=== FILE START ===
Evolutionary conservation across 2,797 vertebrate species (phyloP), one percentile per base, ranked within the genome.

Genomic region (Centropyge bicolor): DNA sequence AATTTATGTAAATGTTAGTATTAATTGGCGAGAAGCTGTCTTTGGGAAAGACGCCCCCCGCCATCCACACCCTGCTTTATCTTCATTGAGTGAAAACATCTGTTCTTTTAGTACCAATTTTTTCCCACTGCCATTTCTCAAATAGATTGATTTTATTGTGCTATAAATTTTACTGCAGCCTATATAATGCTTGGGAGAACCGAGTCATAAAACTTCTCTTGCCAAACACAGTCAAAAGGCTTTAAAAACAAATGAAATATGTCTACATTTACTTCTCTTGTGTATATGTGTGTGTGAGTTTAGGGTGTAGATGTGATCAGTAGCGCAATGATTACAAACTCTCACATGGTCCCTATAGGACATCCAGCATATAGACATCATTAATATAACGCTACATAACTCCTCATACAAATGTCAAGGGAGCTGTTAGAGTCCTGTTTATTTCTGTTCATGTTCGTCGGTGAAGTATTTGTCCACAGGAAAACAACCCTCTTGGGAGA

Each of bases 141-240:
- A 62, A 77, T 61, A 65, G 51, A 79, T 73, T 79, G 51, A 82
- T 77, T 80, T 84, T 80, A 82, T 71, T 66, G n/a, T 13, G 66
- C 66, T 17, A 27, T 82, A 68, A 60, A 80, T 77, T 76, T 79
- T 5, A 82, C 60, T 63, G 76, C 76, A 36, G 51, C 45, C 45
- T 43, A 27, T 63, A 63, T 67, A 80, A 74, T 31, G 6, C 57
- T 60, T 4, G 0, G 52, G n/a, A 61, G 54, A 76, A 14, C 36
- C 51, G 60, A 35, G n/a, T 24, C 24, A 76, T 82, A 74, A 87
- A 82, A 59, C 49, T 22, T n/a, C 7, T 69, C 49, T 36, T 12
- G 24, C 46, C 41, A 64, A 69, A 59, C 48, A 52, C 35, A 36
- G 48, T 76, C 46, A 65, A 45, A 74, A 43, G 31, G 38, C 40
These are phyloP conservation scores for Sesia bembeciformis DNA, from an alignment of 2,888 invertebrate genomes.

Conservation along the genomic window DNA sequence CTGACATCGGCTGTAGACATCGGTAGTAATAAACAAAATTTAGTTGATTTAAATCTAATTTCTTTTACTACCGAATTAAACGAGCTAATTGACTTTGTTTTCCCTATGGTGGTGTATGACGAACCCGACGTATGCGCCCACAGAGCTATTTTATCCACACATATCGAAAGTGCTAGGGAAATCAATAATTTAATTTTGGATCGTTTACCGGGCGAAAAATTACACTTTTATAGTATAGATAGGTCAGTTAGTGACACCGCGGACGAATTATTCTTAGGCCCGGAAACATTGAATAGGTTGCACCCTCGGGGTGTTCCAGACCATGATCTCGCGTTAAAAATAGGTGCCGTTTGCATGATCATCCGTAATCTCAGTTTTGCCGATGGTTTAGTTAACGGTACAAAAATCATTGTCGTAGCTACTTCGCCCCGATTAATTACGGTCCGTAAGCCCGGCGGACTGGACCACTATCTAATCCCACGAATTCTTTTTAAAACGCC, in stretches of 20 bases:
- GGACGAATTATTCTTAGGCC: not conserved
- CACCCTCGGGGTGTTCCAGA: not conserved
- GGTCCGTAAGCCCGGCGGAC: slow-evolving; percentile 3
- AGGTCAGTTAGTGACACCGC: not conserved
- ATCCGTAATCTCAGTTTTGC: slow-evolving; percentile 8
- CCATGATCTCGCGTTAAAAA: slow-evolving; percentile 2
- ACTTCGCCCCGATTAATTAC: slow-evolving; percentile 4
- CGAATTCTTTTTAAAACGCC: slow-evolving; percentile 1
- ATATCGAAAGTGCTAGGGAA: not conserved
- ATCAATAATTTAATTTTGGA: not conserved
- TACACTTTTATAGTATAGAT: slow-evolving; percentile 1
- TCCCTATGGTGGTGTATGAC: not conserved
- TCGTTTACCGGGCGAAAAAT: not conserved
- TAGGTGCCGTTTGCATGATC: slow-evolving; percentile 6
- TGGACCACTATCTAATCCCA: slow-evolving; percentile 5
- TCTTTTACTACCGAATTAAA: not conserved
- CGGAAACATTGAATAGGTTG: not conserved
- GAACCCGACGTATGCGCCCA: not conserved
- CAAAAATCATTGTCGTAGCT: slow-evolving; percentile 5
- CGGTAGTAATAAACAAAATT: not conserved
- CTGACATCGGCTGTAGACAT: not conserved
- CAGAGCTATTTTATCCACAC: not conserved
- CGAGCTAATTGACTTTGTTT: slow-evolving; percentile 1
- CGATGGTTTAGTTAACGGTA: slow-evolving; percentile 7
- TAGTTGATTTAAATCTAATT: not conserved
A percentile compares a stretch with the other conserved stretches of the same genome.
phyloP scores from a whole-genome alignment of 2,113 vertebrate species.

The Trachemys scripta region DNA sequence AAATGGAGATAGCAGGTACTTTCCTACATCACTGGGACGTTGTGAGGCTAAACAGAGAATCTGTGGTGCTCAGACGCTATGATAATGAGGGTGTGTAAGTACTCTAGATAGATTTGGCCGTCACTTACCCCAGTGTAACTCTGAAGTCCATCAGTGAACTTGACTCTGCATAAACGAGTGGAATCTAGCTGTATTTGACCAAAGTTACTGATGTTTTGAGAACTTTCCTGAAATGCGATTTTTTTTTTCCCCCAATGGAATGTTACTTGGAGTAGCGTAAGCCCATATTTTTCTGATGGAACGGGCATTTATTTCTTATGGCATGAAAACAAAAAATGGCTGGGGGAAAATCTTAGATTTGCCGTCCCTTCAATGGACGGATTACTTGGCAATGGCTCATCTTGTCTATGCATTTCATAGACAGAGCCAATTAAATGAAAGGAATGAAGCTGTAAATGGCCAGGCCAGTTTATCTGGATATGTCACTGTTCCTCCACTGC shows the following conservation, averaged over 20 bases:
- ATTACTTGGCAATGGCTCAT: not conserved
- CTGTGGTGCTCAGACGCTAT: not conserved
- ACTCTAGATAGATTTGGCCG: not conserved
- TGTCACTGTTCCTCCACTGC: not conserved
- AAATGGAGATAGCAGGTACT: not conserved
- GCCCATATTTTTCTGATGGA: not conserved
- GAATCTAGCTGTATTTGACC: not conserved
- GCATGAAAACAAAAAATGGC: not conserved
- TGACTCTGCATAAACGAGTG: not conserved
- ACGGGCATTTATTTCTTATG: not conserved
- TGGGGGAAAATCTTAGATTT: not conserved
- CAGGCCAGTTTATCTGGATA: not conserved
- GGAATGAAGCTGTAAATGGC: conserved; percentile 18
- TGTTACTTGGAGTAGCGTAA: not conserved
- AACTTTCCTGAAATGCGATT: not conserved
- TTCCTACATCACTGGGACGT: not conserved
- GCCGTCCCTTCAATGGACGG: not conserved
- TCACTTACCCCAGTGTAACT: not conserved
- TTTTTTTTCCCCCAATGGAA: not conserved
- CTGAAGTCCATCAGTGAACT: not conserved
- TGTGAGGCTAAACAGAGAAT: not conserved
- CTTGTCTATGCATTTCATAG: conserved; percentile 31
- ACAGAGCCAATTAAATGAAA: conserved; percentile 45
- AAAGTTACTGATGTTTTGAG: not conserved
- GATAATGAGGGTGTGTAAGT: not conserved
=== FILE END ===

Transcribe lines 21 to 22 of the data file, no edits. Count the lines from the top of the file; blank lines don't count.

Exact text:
- CCATGATCTCGCGTTAAAAA: slow-evolving; percentile 2
- ACTTCGCCCCGATTAATTAC: slow-evolving; percentile 4